In spite of some recent legislative advances toward equality for gay couples, those of us in committed gay relationships have little in the way of traditional support. Without the bolstering that the church, society, and laws give heterosexual couples, however, Mikel and I have found that we are perhaps the happiest couple we know. We both come from large families where there have been many bad marriages: my partners’ two brothers and his parents divorced; all of my siblings and my nephew divorced. Many, if not most, of our friends’ marriages ended. And most folks we know have been through several lovers. So many relationships seem to stagnate, becoming, in the words of Paul Simon, “just a habit, like saccharin.”
How did we find “true love”? What keeps us together? We have been asked these questions by many people — both gay and straight — throughout our years as a couple. I have now completed a book meant, simply, to answer those questions. Since I write about food, and cook at least one meal for us daily, I have also included some foolproof dishes that please most people over and over again. Tentative title: I’ll Cook.You Clean.
What this book is not is a sex manual. Every couple has its own sexual energy, tastes, and practices. You’ll have to work that out between yourselves. The book is neither a career manual nor a book on financial planning. Nor is it a health manual, though I do suggest that you do all you can to maintain good physical, mental, and spiritual health. I think that these words of advice are applicable to all relationships, rich and poor, for twenty-somethings and septuagenarians alike. Some of the suggestions need very little explanation, such as “Tell the truth.” Others I’ve tried to flesh out with examples from my own personal experience or with theoretical situations.
When Simon and Garfunkel first released their Bookends album, in 1968, it included the song “Overs.” I was 18 and just coming out of my first failed love affair. Paul Simon’s lyrics resonated with me even at that tender age: “there’s no laughs left ’cause we laughed them all…in a very short time.” My lover and I had rushed through the fun part, without paying any attention to the future.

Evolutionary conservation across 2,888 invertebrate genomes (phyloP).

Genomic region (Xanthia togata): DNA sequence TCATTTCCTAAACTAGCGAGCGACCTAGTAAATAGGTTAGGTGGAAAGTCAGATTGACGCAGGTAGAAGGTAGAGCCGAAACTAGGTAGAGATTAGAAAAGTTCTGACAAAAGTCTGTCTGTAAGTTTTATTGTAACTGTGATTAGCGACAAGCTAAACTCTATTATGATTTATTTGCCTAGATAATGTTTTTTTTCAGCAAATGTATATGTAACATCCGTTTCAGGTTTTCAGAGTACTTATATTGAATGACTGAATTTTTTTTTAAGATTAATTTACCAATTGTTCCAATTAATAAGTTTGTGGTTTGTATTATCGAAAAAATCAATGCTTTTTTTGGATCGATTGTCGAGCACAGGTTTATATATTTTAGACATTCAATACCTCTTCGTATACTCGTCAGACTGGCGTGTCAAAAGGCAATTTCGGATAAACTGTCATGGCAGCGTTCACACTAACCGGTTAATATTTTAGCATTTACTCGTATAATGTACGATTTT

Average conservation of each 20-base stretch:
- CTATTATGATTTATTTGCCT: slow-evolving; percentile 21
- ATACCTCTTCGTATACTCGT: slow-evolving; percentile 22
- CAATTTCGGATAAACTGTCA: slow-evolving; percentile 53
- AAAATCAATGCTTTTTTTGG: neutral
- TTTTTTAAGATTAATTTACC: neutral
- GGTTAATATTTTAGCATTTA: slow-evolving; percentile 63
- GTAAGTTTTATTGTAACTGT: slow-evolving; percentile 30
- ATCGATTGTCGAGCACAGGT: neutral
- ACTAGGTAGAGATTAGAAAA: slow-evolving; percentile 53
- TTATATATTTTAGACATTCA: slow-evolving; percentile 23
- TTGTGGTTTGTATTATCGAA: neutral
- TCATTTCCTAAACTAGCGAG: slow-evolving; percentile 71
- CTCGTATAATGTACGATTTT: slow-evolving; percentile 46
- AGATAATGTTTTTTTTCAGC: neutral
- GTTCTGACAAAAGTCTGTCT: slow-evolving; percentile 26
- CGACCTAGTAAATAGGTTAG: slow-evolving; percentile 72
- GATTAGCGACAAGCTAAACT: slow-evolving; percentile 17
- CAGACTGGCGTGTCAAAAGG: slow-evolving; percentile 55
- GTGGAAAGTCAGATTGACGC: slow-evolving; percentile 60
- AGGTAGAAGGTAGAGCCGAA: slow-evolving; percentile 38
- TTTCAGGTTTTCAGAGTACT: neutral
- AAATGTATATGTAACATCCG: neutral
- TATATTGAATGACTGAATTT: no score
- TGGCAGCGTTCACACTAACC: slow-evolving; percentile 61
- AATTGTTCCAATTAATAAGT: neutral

Paul Simon and Art Garfunkel had a very successful career together, but they broke up after five years. In 1993, Simon told Larry King that everybody in the sixties broke up: “It was no big deal.” It’s certainly true of marriage: most end in divorce. In 1975, Simon’s first marriage fell apart, and there are several songs on his solo album from that year, Still Crazy After All These Years, that seem to point to that separation, “Fifty Ways to Leave Your Lover” among them. It seems to be the way of relationships in this modern world, but, for Mikel and me, it’s not an option. We want to stay together.
For most of my life, I’ve had a simple set of rules that has worked for me in friendship: Don’t lie to me and don’t lie about me. But living with your lover involves so much more than mere words, and there are far more than fifty things that couples should not do. I don’t dwell on those negative ideas in the book, because they offer no practical application: obviously you should not cheat on your spouse or lie to him or about her. Instead, these are positive, life-affirming actions that two people in a relationship can do that Mikel and I have found to reinforce our already strong commitment to each other. I do mention a few things to avoid, but I see that avoidance as action as well.
My words of advice are not gospel, nor are they meant to be followed literally. Each couple must find its own path to happiness and well being. Some of my suggestions may seem downright bizarre to you, regardless of how well they have worked for Mikel and me. We certainly didn‘t set out on our journey together with my list as a guidebook. I also offer many qualifiers in the essays, such as “even if…,” “but,” and “probably” many more times than I probably should have included them. But I wanted to be ensure the reader that these are ideas, not commandments or laws. Do unto others, yes, but watch your back. Be selfless, but be aware of the consequences. Love one another, but don’t smother. Kiss often, in private.
One friend of mine, upon reading an early draft of the book, said that many of my suggestions are “impossible to achieve,” that simply finding the right person to share your life with is the hardest part, and that because I have been lucky enough to have found my life partner, the manuscript came off as preachy and boastful. She even found it “alienating,” because, she said, the advice I give is not applicable to most relationships. I think she may be right to some degree. As one of my editors pointed out, everything I wrote in an early manuscript she read could be summed up in the simple statement, “Find the right person.” But I also know that Mikel and I have practiced what I preach. Relationships do take work.